Even in the summertime, we use hot water throughout our days, including when showering, doing dishes, or laundry. Water heaters can be quite costly and don’t last forever; the lifetime of many heaters is only 8 to 10 years.
If homeowners do yearly maintenance on water heaters though, they can last longer. Over years of use, sediment begins to build up in the water tank, which reduces the heater’s energy efficiency and clogs the water lines. Following the below maintenance tips will ensure that your hot water heater is running effectively for the long term.
The basic items you’ll need before beginning any hot water heater maintenance include:
- Screwdriver: to loosen the drain valve.
- Bucket: to fill when emptying the water tank. A complete flush of the system will require a large bucket, the same size as your tank.
- Safety gloves: ensure you wear gloves that will withstand the extremely hot water that can come out of the tank and will burn skin.
- Safety goggles and other protective clothing: both very hot water and steam can escape from a hot water tank during maintenance.
You may also need a wrench, garden hose, and insulation materials.
The below tasks can be done by any homeowner, without any technical expertise required.
1. Tighten any loose valves
If you notice that your hot water tank is leaking, it may be due to a loose drain valve. This one is the easiest fix as it just requires using a wrench to tighten the valve until it’s snug.
2. Turn on the vacation setting
Look into whether your water heater system has a vacation setting. Turn this on when you’re out of town, saving energy and extending the life of your tank. In this setting, the pilot light stays on but the water is not kept heated.
3. Insulate the pipes and tank of your hot water heater
Insulating any hot water heater system will make it more energy-efficient, but this is especially important for older units.
To insulate the pipes:
- Purchase self-sticking ⅜ inch-thick foam pipe insulation that will fit the diameter of your home’s pipes
- Wrap the foam insulation over both the hot and cold water pipes, covering them as much as you can. It’s important to also insulate the cold water pipe, as this prevents condensation buildup during the hottest months of the year.
- Peel the tape off the insulation and squeeze it tightly closed and sealed
To insulate your hot water tank:
- Buy insulating bubble wrap that will cover your tank
- Cut the wrap so it fits around the pipes, pressure relief valve, and temperature control panel
- Wrap around the tank, using foil tape to seal. Do not cover the tops of oil or gas heaters.
4. Turn down the temperature of your water heater
Most water heaters are preset with a high temperature at around 130 to 140 degrees Fahrenheit. This is actually higher than it needs to be set at and can be turned down to 120 degrees. This lower temperature reduces energy costs and risks of scalding, as well as slows the mineral deposit accumulation in your water tank.
Gas water heaters are easy to adjust with the thermostat located on the tank. Electric water heaters require you to turn off the power, remove the thermostat access panel cover, adjust the temperature, replace the cover, and turn the power back on.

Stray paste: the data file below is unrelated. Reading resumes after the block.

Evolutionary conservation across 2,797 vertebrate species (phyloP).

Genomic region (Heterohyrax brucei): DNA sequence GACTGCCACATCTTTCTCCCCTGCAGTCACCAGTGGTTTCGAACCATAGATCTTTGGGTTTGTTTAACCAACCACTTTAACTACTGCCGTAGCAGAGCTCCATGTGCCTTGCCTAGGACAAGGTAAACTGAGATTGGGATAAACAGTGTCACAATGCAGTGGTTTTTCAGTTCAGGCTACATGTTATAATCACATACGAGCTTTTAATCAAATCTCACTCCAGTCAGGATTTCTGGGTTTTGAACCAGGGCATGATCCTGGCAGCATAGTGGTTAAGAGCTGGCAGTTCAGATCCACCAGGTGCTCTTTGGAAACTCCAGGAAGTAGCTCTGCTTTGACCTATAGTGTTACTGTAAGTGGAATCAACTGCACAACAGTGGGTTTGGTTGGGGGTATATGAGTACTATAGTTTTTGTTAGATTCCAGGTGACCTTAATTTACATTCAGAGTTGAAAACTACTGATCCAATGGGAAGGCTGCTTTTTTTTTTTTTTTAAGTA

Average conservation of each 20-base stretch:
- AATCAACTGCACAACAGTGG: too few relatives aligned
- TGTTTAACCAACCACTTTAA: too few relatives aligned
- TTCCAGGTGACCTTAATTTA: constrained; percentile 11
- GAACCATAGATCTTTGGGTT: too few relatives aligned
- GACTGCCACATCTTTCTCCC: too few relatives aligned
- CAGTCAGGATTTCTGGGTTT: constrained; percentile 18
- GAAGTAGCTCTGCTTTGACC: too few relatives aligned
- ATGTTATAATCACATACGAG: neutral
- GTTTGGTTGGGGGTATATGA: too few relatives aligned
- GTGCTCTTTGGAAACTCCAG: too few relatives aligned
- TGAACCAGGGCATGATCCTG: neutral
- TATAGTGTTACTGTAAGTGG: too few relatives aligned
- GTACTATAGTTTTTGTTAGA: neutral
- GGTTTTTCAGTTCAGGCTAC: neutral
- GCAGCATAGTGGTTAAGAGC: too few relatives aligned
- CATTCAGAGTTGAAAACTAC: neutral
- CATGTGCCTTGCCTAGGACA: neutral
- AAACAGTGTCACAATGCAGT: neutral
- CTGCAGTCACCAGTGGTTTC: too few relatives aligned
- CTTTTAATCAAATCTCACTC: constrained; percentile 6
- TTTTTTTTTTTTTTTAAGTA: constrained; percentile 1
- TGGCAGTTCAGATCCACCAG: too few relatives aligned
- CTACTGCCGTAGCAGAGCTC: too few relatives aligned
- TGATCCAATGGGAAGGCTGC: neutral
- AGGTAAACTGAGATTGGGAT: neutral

5. Test the pressure valve
Water heaters have a temperature and pressure (T&P) valve that monitors for pressure buildup and extremely high temperatures inside the tank. The valve automatically opens to relieve pressure and is very important. A water heater without an operational T&P valve can overpressurize and explode.
We recommend that you test the pressure valve once a year. To do this:
- Turn off the electricity or gas to the water heater depending on the type of device, as well as shut off the cold-water inlet.
- Place a bucket under the end of a discharge tube connected to the T&P valve.
- Lift up the trip lever of the valve to release water, which will come out very hot. You should be able to hear a slight rush of air or see water and vapour come out of the valve.
- Let the water flow for a few seconds and then let go of the lever, allowing it to snap back into place and shut off the water flor.
If the T&P valve doesn’t open and release water or leaks after the test, it must be replaced.
6. Do a mini-flush of your water heater tank
For regular maintenance of your water heater system, do a mini-flush of the tank. This takes less time than a complete flush, as the tank isn’t emptied, and can do it while the water heater is running, not requiring a shut-off.
To do a mini-flush of your water tank:
- Place a bucket under the drain valve that can be found near the bottom of the water heater tank
- Turn the drain valve counterclockwise. Some valves have a handle to turn, whereas others have a short stem with a slot for a flathead screwdriver.
- Release four to eight litres of water, or one to two gallons. Be careful during this process as the water will be very hot.
- Close the valve again by turning it clockwise.
7. Clean it out and fully flush the system
Every six months, it’s a great idea to fully flush your hot water heater. This cleans out build-up sediment and prevents rust, corrosion, and clogs.
- Turn off the water heater.
- Connect a garden hose to the drain outlet near the base of your water heater. Put the other end of the hose in a large bucket or near a floor drain.
- Allow the full water heater to drain, which should take between 20 and 25 minutes.
- Flush out the sediment from the bottom of the heater by opening the drain spigot and letting the water flow until it runs clear.
Need extra help?
If you are having any troubles with the above maintenance procedures or require more intensive repairs, we’d be happy to help. How do you maintain your water heater? Do you have any questions or comments about the above tips? Let us know in the comments below.